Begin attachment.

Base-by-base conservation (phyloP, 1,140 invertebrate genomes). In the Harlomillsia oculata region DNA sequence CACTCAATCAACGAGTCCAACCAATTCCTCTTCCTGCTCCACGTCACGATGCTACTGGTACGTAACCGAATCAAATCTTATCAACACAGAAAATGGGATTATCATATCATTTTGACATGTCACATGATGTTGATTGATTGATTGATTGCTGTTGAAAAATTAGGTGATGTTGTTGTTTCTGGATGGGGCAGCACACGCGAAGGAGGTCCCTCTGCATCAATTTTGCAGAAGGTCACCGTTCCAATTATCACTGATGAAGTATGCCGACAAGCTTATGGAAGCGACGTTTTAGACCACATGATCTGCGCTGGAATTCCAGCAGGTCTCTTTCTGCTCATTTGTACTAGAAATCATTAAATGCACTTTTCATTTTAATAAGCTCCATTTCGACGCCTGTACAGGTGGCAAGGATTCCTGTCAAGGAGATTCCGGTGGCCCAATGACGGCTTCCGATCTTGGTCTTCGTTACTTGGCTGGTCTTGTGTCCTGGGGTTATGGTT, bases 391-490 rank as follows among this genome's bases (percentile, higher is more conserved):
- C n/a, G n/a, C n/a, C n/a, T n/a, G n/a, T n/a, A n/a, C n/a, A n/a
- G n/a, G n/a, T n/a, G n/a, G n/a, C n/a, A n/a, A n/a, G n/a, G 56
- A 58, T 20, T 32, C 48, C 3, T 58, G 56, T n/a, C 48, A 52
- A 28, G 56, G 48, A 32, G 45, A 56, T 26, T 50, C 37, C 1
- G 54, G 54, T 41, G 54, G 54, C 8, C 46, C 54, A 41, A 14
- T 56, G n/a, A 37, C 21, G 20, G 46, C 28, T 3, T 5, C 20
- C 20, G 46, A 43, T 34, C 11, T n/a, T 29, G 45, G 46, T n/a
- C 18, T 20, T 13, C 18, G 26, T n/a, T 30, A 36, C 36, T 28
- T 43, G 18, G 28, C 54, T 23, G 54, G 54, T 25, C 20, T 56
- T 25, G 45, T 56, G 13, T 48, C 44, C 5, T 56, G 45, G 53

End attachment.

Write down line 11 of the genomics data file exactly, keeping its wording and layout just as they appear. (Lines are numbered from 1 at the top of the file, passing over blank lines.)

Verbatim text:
- T 25, G 45, T 56, G 13, T 48, C 44, C 5, T 56, G 45, G 53